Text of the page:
Jason Alexander: Bringing the Creepy to Dead Irons
Jason Alexander on Dead Irons
Or as Dynamite describes the series:
Three bounty hunter siblings blaze a path of death and destruction across the Old West. Traveling by moonlight, they rip criminals screaming for mercy from their hiding places... but none is ever given. Each bounty is torn, broken, and bled dry before being delivered dead and payment collected in gold - no silver.
The Irons are the most feared bounty hunting killers in the west, but that fear isn't based on them being the fastest with a pistol or rifle. It's because they're the walking dead.
A lone tortured soul tracks them with vengeance and salvation driving him to end the curse upon his family. Those who he rescues call him savior, but those who look upon his twisted and scarred face call him monster.
Silas Irons is the only hope his brothers and sister have of salvation from the abominations they've become. But even the purity of his heart can't stop the unnatural rage and bloodlust building in his diseased soul.
A black curse turned these siblings into monsters but deep rooted and twisted family history made them into the worst kind of horrors.
We’ve spoken with Kuhoric about the story, and today, it’s time to talk to Alexander.
Newsarama: Jason - how did you get hooked up with Dynamite on this series? Last time we looked, you were working at Dark Horse, in Hellboy's world...
Jason Alexander: Well, things sort of came to a head with the Hellboy stuff and I wanted to stretch my legs with something else. Nick [Barrucci, Dynamite Publisher] and Jae [Lee] had approached a long time ago about Dead Irons and it just so happened he asked again at that time. The timing was perfect but the story was even better. After reading the first script I was set on working on Dead Irons.
NRAMA: What was the attraction to this project? Were you looking to scratch a particular supernatural horror itch that you had, or was it more of a match with the story's tone and feel?
NRAMA: Why is it a such a good fit for your style?
JA: I don't think there's anything not fit for a particular style. I love seeing artists take on stories they wouldn't be typically type cast for. This one, however, has me written all over it.
NRAMA: Jae Lee is art directing this miniseries, so what's your working relationship like? Are you just working off of his designs, or are you working out things before you get into them?
JA: I'm working off of his designs. There's a mutual respect with Jae and I. We both really enjoy each others’ work. I asked him, early on, if I could play with the designs. Not to remake characters, but just to fit with my style. Creators tend to get a little twitchy about that. He basically told me to take it and run.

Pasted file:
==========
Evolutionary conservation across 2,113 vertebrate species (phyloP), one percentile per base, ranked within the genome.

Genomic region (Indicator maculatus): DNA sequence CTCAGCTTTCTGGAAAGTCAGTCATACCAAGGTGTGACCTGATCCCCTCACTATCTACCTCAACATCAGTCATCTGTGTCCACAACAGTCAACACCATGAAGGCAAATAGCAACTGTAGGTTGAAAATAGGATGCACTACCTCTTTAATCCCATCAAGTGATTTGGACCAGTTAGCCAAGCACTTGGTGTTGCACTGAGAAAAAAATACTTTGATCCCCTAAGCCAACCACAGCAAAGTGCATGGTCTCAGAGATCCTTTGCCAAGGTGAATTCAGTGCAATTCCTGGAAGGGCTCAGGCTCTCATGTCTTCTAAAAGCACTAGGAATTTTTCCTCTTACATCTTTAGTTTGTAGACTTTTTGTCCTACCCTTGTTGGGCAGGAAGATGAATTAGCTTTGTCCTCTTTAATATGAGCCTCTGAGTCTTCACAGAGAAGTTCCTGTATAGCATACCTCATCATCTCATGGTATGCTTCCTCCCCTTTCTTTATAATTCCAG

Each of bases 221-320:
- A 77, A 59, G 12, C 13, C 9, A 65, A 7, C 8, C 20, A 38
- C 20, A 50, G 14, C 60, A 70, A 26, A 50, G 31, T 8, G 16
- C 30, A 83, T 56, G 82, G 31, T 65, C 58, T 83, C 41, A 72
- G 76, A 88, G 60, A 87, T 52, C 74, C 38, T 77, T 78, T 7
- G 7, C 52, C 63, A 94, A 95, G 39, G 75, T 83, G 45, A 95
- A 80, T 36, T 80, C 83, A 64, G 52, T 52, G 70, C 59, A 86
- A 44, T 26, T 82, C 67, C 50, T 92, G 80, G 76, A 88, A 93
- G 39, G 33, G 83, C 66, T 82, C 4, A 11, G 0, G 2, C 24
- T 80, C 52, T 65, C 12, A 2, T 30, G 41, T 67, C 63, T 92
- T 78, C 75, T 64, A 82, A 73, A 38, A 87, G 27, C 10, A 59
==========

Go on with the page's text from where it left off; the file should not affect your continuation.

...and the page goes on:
NRAMA: This looks like a project that needs to look "disturbing." But how do you do that? After all, you're talking to an audience that's seen every form of "disturbing" on the screen and in other comics...how do you approach this in order to give it a creepy factor?
JA: I'm approaching this as cinematic, and realistic, as mature as possible. It's one thing to see something gross or disturbing. There is typically a disconnect when you see the sort of thing. My goal is to try as much as possible, to get the reader involved so the gore or the scares or more personal. Resonate deeper. I spend just as much time making sure the pedestrian scenes are just as involved as the action. I think this has a genuine Sergio Leone feel to it. That makes it grittier, more realistic... and hopefully more disturbing.
NRAMA: So far, who's your favorite character to draw?
NRAMA: Flip side of that - who's holding themselves out from you, that is, who are the characters that you're having trouble getting a hold of, creatively?
JA: The father. I'm figuring him out. I like what I've done, but I think by issue #3 I'll have a solid lock on him.
NRAMA: So far in the series, what've you hit that you were able to step back from and say, "Yeah - I nailed that"?
JA: Ha! I don't think I ever say that. I'm more the self deprecating kind of "well, that doesn't suck" kind of artist. After I draw something my very next thought is how to make the next book, the next page, the next panel, better.
NRAMA: Clearly, Dead Irons is something that Dynamite and James are looking to continue and expand upon. Are you in for the long run of Dead Irons?
JA: I'm signed on to do another series with Dynamite after this one. I'm not a monthly artist. I love mini-series and graphic novels. I'm into comics for the long haul and I'm really liking the guys at Dynamite. I'm in for seeing what's around the corner.